21 webdesign and web developer terms

At Code-on we like to help our customers. Because we know that IT jargon is often hard to understand, we omit this as much as possible. It is nevertheless useful to know a number of terms that are often used. I want to familiarize everyone with jargon you may encounter.

Here are a few of those recurring terms.


Front end:

Developers call a website’s or application’s user interface the front end. Programming for the front end affects how the site or application looks and how the user interacts with it.

Back end:

A site’s underlying code is in its back end. When data are entered via the front end, they must be stored in a database, available when a user requests data. Before saving or retrieving data, authentications, processing, and relationships must often first be established. That is typical back-end work.

“Back end” also often refers to the administrative part of the website. The site’s administrators, admins for short, can work on a website here through a content management system (CMS).


MVP stands for minimal viable product. The web developer will often propose to build an MVP first. Then the minimum number of features is built to make the product workable. You test the market and show prospective investors that your business plan has potential. Later, when you get users, you will ask the web developers to add features.


SPA stands for single page application. One page is provided. When a user surfs to another page, javascript will request the data via the necessary application programming interfaces (APIs; see definition below) and load them within that same page. The advantages are that the application responds much faster and becomes much more interactive. The focus of development is therefore shifting to the front end.

SPA has been on the rise in recent years. This has only become possible since Javascript as a language has become mature and speed mature.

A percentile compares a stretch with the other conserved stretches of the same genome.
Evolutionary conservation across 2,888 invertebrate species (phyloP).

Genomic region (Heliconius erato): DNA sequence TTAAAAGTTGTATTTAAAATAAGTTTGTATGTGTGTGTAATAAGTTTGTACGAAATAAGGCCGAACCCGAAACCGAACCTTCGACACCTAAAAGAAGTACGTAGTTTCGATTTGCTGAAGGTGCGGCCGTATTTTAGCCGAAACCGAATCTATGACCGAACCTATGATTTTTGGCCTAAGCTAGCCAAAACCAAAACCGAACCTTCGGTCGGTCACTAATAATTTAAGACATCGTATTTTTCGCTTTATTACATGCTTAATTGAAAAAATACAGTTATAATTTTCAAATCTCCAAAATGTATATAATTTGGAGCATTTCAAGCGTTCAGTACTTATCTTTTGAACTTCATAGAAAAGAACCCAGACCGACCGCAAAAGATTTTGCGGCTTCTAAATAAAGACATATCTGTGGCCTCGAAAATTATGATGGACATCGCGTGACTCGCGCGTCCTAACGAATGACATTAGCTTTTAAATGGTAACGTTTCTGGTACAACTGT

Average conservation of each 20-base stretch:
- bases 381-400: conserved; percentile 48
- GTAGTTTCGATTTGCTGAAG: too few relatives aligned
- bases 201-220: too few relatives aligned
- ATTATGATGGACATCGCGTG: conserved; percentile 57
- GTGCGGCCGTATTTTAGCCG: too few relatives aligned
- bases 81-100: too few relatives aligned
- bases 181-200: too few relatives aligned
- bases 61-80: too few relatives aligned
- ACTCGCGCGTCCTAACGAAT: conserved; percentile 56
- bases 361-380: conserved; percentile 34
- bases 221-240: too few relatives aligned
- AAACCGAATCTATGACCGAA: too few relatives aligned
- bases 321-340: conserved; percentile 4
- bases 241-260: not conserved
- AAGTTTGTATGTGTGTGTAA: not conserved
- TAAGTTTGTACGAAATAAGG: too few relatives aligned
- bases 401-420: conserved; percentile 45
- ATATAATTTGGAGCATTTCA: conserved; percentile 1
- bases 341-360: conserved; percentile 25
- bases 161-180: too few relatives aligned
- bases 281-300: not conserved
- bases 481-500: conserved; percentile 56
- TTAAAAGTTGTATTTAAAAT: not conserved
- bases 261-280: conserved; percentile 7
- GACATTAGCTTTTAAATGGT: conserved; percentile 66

Code-on is a strong believer in building SPA.

Typical javascript frameworks used for programming SPA applications are VUE, React, and Angular. Code-on uses VUE or Angular.


MPA stands for multipage application. This is the traditional way of developing an application. When a user requests data, the server builds an html page that is read by the browser. Every time the user asks a new question, the server will receive it and build a new page.


API stands for application programming interface. You can view it as a kind of socket. An API usually looks like a representation of data, most often in the JSON format (JSON: Javascript Object Notation; see definition below). The computer can then read it and display it in a readable format in the browser. When it comes to building the application with SPA, there will almost always be an API first.


Closely connected to API and SPA, headless means that the administrative part of the stie will be separate from the front end. For example, a headless CMS it means that the CMS will always result in API. If you have an API, the SPA application can be built. This can then, for example, be placed on very different or multiple URLs.


JSON stands for Javascript Object Notation. It is a standardized data format that is used to exchange data.


Frameworks are built to simplify the development process. In principle you do not need a framework for software development. But it would be a lot of work to build software without a framework, given that a framework already has many solutions and best practices. Otherwise you would have to (re)invent them all! Code-on, for example, uses different frameworks, such as Django, Django REST, VUE, and Angular.

Unit tests: